The Biggest Risk Facing Reckitt Benckiser Group Plc and Standard Chartered PLC Right Now

If I own a fish’n’chips shop down at the beach during a very hot summer, I’m going to do very well. I may even have to expand as summer draws to a close and as beach-goers try to take in every last bit of the warm summer sun. The trouble is that as winter sets in, I run into a bit of trouble. Yes, I am bigger than I was at the start of summer, but my costs have gone up and my revenue has gone down.

It’s a silly example but it’s a real problem for British FTSE 100 multi-national companies when various regions that they have expanded into run into trouble. It’s certainly become a problem for both Reckitt Benckiser (LSE: RB) and Standard Chartered (LSE: STAN). Just how concerned should investors be? Read on to find out.

Standard Chartered in Asia

Earlier this year the bank announced that its third-quarter operating profit dropped 16% to USD$1.53 billion. Bad loans soared to $539 million. In many cases it’s been a direct result of the impact that weak commodities markets have had on Standard’s clients as China’s growth has slowed. The bank also announced its second-half operating profit would be lower than last year’s.

South Korea has also been a sore spot for the bank. The CEO, Peter Sands, has responded by shrinking the bank’s unit in the region. Standard Chartered has also sold off underperforming businesses in Hong Kong amid growth concerns there.

The approach from management appears to be: de-scale and speed-up. Over the past 12 months, though, the stock has lost around a third of its value on the FTSE 100, so investors are still eagerly waiting to see when the growth curve is going to turn up again.

Reckitt Benckiser in Europe

You wouldn’t have believed it even six months ago but Germany — yes, Germany — is now fending off threats of deflation. The latest figures show the lowest rise in consumer prices since October 2009, with inflation coming in at just 0.1% in December. The man at the steering wheel of the European Central Bank, Mario Draghi, has now admitted that there’s a risk the ECB may not fulfil its mandate of 2% inflation.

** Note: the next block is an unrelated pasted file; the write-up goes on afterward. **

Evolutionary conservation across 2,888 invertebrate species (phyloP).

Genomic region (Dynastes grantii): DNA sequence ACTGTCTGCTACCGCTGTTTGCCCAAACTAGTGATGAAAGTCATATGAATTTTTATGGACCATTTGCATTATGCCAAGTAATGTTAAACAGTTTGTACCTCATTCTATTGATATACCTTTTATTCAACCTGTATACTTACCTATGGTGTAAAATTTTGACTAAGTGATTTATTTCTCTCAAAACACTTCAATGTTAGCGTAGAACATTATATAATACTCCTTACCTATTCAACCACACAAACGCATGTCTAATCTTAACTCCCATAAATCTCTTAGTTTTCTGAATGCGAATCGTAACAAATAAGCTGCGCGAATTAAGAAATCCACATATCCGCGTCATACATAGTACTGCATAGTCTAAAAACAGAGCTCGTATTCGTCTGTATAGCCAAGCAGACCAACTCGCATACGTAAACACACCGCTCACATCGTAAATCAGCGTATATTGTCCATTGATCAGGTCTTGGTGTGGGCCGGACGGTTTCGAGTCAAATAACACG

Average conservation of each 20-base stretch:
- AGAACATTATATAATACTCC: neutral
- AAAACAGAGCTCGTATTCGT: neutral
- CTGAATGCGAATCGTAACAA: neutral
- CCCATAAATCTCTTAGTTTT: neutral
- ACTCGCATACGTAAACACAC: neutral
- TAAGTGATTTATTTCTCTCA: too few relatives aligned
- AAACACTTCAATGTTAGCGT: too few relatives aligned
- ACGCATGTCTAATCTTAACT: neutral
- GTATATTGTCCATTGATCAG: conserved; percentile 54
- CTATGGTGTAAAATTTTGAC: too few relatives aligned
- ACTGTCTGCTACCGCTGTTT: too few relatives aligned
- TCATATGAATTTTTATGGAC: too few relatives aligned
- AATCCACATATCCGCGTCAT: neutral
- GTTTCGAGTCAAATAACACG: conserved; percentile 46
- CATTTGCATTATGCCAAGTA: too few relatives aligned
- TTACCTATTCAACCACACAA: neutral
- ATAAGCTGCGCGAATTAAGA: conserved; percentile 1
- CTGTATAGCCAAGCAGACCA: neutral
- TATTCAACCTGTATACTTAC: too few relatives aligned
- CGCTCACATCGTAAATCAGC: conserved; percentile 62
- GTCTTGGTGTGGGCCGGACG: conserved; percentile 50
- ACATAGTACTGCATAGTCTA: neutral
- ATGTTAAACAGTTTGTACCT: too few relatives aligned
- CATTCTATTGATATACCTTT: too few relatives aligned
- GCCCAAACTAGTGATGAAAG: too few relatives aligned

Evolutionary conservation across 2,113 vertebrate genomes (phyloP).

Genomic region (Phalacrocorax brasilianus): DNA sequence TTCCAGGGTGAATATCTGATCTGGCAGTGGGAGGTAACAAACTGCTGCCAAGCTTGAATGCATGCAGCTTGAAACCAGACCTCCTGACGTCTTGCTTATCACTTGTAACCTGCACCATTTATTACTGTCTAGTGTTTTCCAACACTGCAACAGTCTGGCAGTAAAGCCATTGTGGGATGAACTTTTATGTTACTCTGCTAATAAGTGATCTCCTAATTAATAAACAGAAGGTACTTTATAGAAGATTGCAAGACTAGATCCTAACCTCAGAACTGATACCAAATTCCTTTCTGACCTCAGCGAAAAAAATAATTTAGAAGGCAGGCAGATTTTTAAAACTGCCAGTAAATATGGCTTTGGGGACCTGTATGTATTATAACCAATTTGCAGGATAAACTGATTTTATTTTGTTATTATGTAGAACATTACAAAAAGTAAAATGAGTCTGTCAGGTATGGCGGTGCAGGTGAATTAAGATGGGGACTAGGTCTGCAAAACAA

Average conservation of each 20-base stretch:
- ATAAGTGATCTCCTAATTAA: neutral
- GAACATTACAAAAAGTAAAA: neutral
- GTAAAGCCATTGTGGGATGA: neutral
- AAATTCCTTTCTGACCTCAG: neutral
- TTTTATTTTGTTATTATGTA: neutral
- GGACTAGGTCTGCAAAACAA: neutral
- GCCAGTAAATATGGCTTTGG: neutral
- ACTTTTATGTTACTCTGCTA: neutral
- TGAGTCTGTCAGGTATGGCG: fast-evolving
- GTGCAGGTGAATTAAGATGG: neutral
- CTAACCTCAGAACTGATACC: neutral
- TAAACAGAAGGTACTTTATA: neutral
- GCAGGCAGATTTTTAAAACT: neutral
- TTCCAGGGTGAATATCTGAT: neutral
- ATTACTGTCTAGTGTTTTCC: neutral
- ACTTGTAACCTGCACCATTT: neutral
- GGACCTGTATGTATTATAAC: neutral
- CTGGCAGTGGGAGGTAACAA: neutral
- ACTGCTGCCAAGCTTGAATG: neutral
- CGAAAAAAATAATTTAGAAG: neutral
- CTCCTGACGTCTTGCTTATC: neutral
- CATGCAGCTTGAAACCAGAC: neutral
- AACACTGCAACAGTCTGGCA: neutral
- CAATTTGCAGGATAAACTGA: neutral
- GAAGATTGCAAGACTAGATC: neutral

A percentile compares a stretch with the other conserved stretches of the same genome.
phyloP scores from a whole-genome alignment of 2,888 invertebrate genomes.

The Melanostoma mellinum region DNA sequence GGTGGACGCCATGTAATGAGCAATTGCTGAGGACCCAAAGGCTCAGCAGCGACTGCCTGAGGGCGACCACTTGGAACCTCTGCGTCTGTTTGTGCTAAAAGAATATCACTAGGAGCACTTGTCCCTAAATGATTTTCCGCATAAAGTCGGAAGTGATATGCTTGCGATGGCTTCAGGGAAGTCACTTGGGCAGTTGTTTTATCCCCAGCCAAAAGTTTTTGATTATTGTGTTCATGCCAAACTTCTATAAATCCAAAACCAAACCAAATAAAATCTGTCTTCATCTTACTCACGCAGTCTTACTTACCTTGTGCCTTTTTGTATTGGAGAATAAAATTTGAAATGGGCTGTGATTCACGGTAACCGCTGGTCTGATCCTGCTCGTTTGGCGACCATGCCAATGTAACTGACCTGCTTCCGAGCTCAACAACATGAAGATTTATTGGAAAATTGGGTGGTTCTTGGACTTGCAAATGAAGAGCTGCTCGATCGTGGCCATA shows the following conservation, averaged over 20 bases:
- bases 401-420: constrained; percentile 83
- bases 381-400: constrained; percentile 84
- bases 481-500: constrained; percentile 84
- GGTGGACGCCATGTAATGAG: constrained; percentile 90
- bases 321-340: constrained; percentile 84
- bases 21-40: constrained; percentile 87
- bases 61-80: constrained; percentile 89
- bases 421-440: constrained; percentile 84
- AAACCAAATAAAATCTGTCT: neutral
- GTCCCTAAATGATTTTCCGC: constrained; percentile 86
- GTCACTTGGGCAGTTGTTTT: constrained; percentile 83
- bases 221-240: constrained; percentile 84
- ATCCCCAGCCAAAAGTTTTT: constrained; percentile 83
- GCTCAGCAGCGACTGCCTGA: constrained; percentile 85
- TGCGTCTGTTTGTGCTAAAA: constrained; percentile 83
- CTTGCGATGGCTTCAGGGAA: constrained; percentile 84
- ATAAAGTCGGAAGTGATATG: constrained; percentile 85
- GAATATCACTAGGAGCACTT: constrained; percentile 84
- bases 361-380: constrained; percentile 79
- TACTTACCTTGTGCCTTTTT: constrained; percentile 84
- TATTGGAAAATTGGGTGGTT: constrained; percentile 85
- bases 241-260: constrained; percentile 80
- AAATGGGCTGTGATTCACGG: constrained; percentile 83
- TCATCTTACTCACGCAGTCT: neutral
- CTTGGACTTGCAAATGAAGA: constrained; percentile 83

Another one of Reckitt Benckiser’s markets, Russia, is also in economic strife. Russia’s total currency reserves, according to one estimate, have fallen from $511 billion to $388 billion. The Institute for International Finance says the ‘point of no return’ is reserves of just $330 billion. After that you risk a serious flight of capital. Russia is being hammered by Western sanctions, a fall in the oil price and a collapse of the nation’s currency.

In Europe and North America, which together account for 57% of the company’s revenue, Reckitt’s like-for-like sales rose 1%. Did you notice the company combined sales in Europe AND North America in its accounts? That’s like an “organic bolt-on acquisition” — or something?? It doesn’t really make sense to this Fool. Regardless, for that entire block to boast just 1% sales growth is a red flag for me.

Fight or Flight

One analyst described these economic regions to Reuters as “decelerating”. That deceleration has had a direct impact on the earnings of Reckitt Benckiser and Standard Chartered. Both companies are working to produce growth despite this challenge. I don’t like their chances, but I’d love to be proved wrong.

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David Taylor has no position in any shares mentioned. We Fools don't all hold the same opinions, but we all believe that considering a diverse range of insights makes us better investors.